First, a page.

Aly Raisman came under shocking attack from ex-teammate Gabby Douglas who suggested the Olympics golden girl shared some blame for being sexually abused because of her “sexy” fashion sense. Douglas said in a tweet that “dressing in a sexy/provocative way entices the wrong crowd.” She later deleted the message. Douglas was replying to Raisman’s tweet asking for the public’s help in stamping out sexual abuse.
When Roger Stone predicted last year that Gov. Eliot Spitzer would soon be toast, it sounded like the rantings of a partisan attack dog. Turns out, the Republican operative is a dragon-slayer who helped bring down New York State's most powerful man. "Everything surrounding Eliot Spitzer is bizarre. It gets more bizarre now when Roger Stone is [involved]," said Democratic strategist Hank Sheinkopf. "It's like this is all from a movie."
Military leaders in Zimbabwe have proclaimed that they are in control of the the southern African nation and that longtime strongman Robert G. Mugabe is safe and under their protection, a euphemism for house arrest. Here is our report on an Israeli company credited with helping him rig the most recent election there. You could probably forgive the proprietors of Nikuv for feeling slightly giddy after the final results of Zimbabwe’s election were announced this weekend.
Muck Rack makes it simple to find people, tweets, or articles that mention any name, keyword, company, hashtag etc. We've compiled this guide to help you make the most of your search.
Selecting a term
Start searching tweets, articles from media outlets, articles mentioned in tweets, journalists'
names, titles and bios with some suggested searches:
Companies or Topics (e.g. iPhone, Microsoft)
Phrases (e.g. "cloud computing") — use quotes to keep the terms together
Twitter handles (e.g. @username) — returns those who have mentioned or replied to
Names (e.g. "David Pogue")
Hashtags (e.g. #sxsw, #london2012)
Bio details (e.g. vegan, Olympics, father)
Muck Rack's Advanced Search allows for many boolean operators.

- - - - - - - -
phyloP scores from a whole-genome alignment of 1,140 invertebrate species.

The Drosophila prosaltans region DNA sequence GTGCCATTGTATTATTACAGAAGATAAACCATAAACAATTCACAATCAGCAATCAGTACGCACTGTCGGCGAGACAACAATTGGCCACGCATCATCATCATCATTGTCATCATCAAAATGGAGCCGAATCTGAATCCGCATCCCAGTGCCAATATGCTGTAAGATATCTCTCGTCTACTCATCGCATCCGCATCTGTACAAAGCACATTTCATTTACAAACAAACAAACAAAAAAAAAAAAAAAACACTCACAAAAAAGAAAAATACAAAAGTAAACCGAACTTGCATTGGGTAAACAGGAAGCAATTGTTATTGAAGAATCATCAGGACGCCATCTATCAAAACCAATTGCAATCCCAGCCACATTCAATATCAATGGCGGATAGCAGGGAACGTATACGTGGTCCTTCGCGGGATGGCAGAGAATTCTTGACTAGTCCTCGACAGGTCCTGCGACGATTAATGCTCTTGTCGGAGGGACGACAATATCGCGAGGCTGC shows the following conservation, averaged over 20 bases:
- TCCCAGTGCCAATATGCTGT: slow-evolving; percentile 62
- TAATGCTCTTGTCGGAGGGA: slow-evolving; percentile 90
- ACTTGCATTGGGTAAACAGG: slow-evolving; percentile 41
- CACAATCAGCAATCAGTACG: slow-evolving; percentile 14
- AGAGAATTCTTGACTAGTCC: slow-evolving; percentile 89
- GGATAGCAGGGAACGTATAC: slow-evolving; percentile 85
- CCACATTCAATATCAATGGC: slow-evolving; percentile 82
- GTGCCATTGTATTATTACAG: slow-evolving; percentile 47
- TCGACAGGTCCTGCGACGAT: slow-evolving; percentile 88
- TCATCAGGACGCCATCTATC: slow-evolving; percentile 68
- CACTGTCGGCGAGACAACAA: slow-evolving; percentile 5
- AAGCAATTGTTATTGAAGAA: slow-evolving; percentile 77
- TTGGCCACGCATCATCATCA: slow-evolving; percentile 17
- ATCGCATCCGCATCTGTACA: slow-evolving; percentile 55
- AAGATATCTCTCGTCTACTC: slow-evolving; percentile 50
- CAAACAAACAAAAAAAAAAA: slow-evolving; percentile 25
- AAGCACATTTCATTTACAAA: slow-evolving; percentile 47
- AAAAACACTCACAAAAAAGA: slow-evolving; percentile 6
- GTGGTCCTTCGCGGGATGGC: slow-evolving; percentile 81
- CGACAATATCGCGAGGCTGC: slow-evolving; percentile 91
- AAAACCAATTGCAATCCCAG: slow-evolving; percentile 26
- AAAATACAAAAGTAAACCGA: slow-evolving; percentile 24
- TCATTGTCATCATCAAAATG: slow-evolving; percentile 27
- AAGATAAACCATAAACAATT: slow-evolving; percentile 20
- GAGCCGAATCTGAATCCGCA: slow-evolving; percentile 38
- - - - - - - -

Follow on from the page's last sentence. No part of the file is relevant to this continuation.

Find results that mention multiple specified terms, use AND or
+. For example, ensure each result contains both Elon Musk and Mark Zuckerberg by
searching Musk AND Zuckerberg or Musk + Zuckerberg.
Use the operators OR or , to broaden your search when you'd like either of
multiple terms to appear in results. (This is the default behavior of our search when no operators
are used). For example, results will contain either cake or cookie by searching cake OR cookie or cake,cookie
Use NOT or - to subtract results from your search. For
example, searching Disney will yield results about the Walt Disney Company as well as Walt Disney
World Resort. To exclude mentions of Disney World, search for Disney -World or Disney
When using one of these operators with a phrase, enclose it in quotation marks. For example, you can
find results about smartphones excluding Apple's iPhone 4S by searching smartphone -"iPhone
Exact case matching or punctuation
If you're searching for a brand name or keyword that relies on specific punctuation marks or capitalization, you can
find results that match your exact query by adding matchcase: before the keyword you're searching for, like matchcase:E*TRADE .
Use parentheses to separate multiple
boolean phrases. For example, to find journalists talking about having fun in Disney World or
Disneyland, search for ("disney world" OR disneyland) AND fun.
An asterisk can be used to search for any variation of a root word truncated by the asterisk. For example, searching for admin* will return results for administrator, administration, administer, administered, etc.
A near operator is an AND operator where you can control the distance between the words. You can vary the distance the near operation uses by adding a forward slash and number (between 0-99) such as strawberries NEAR/10 "whipped cream", which means the strawberries must exist within 10 words of "whipped cream".